Friday, August 1, 2008

coalescence of worship

I was captivated by the following words from Ravi Zacharias. To access this original article, go to his ministry website here.

One of the great longings of the human heart is to worship; yet, within that very disposition there are tugs in many directions that contradict the essence of worship. This fragmentation is felt in every life. But there is a further complication. The idea of worship itself is not monolithic or uniform when you get a glimpse of the different kinds of worship in which people engage.

The thirst for worship or for the sacred across cultures and across time is ineradicable among the educated and the uneducated, the young and the old. During my days as a student at college in New Delhi, I well remember students seated around me with colored ash smeared on their foreheads, having visited the temple on their way to school. All over the world, churches, temples, mosques, and tabernacles abound. Sacred books still line the shelves of seekers after truth—the Gita, the Koran, the Bible. Religious ceremonies are performed and prayers are invoked in life’s most significant moments. Even a casual look at the record of human history reveals a fervent pursuit of spiritual things.

Jesus was very much aware of this bent within the human spirit. That is why He said worship should be done in truth, as well as in spirit. Without truth there is no limit to the superstition, deception, and sadly, even violence that can come in the name of religion. You see, worship alone cannot justify itself; it needs the constraints of truth, and that truth is the person and character of God. As an individual makes a commitment to God, not only is his or her life unified for God’s glory, but the impetus of truth is given for all other pursuits and relationships.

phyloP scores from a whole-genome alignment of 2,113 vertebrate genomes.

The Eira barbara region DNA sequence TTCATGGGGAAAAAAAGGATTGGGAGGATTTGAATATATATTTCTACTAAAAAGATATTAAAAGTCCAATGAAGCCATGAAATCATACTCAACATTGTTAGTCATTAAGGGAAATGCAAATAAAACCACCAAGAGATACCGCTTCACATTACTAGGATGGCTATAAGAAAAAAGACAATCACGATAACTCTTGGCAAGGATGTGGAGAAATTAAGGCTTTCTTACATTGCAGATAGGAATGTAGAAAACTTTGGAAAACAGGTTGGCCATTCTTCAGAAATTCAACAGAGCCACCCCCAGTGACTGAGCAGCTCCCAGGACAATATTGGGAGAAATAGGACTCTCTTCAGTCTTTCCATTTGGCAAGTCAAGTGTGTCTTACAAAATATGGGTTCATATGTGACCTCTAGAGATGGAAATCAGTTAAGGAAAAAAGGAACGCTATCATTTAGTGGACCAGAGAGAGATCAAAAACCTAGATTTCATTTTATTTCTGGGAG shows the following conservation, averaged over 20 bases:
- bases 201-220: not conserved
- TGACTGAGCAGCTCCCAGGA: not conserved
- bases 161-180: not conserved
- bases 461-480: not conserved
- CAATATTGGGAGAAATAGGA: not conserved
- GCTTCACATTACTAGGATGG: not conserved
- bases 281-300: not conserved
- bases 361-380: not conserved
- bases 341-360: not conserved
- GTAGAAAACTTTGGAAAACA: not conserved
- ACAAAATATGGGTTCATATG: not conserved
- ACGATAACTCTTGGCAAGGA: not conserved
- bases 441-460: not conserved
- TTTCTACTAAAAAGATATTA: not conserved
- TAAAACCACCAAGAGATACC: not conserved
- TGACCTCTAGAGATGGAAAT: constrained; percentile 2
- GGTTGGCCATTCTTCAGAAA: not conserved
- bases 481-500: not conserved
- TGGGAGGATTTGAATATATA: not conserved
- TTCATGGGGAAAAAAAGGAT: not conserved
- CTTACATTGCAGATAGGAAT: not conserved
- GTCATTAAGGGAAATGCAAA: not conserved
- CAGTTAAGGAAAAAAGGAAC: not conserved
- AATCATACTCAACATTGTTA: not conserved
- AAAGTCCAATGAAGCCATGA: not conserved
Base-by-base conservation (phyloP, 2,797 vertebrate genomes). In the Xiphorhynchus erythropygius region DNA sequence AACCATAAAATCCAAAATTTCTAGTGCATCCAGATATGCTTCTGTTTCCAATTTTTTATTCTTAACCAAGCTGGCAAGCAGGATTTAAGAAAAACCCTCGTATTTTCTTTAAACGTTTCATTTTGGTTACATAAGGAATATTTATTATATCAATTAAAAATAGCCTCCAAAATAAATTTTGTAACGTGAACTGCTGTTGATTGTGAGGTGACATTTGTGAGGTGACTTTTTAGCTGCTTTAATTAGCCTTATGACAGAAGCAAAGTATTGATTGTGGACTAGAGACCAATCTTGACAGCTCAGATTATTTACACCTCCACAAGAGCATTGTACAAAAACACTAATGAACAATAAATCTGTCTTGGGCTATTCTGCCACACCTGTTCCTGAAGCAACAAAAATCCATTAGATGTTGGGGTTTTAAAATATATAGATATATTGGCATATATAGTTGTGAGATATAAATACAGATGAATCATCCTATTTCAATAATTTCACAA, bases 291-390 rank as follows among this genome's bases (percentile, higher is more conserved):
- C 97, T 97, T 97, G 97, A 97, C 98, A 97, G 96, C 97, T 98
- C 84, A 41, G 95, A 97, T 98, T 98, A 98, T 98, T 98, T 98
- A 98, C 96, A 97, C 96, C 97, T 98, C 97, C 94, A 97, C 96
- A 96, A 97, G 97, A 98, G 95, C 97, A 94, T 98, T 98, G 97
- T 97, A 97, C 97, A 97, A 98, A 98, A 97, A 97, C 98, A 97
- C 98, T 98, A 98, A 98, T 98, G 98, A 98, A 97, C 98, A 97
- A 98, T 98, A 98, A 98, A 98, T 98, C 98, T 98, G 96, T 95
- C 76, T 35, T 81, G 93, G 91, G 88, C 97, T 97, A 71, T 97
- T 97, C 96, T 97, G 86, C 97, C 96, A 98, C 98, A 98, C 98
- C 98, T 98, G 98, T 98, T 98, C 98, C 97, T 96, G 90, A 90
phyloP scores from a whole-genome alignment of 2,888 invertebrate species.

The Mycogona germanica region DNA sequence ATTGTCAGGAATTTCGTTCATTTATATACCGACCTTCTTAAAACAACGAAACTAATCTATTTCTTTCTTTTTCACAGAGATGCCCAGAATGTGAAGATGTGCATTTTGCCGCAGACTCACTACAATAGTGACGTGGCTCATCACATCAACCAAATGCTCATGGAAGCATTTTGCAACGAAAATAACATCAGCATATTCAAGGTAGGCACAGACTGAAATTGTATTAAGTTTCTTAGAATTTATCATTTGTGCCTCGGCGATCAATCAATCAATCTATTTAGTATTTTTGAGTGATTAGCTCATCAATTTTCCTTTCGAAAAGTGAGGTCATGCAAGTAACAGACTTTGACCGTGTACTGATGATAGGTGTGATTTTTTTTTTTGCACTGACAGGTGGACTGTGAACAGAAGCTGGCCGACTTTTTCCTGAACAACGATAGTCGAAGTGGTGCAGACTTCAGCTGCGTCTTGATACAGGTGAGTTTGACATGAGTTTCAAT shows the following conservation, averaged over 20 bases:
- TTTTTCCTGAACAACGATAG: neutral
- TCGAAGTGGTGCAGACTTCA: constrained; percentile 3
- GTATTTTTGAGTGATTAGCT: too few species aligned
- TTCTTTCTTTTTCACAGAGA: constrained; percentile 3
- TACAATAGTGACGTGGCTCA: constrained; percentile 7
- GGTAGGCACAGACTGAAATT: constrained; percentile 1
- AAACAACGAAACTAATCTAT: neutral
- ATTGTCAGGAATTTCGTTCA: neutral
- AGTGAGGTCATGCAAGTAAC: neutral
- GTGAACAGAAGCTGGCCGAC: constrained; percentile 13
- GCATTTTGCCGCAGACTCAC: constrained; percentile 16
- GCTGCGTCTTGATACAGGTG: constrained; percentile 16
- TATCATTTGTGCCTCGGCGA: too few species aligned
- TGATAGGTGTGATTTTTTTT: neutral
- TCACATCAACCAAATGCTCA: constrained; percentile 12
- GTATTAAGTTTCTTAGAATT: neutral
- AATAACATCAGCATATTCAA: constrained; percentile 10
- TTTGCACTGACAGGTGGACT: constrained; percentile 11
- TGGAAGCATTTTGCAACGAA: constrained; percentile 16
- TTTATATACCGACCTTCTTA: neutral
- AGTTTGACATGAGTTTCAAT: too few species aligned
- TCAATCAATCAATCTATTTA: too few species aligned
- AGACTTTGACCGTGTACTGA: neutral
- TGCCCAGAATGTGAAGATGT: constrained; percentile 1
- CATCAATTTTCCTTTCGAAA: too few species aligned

In other words, worship must not only be formal, it must also be substantive. You see, we humans are not a collection of isolated and unrelated senses just seeking expression. We are fashioned to bind these expressions by the character and reverence of God.

So much goes on in the name of religion today that must make us question whose character is being revealed in the process.

Worship that is true and spiritual binds all the diverse aspirations and propensities creating a tapestry of beauty and a life that is in harmony with the goodness and the holiness of God. So next time you pause to worship or even to observe it, ask the question: Is this what Jesus Christ meant when He said we are to worship God in spirit and in Truth?

No comments: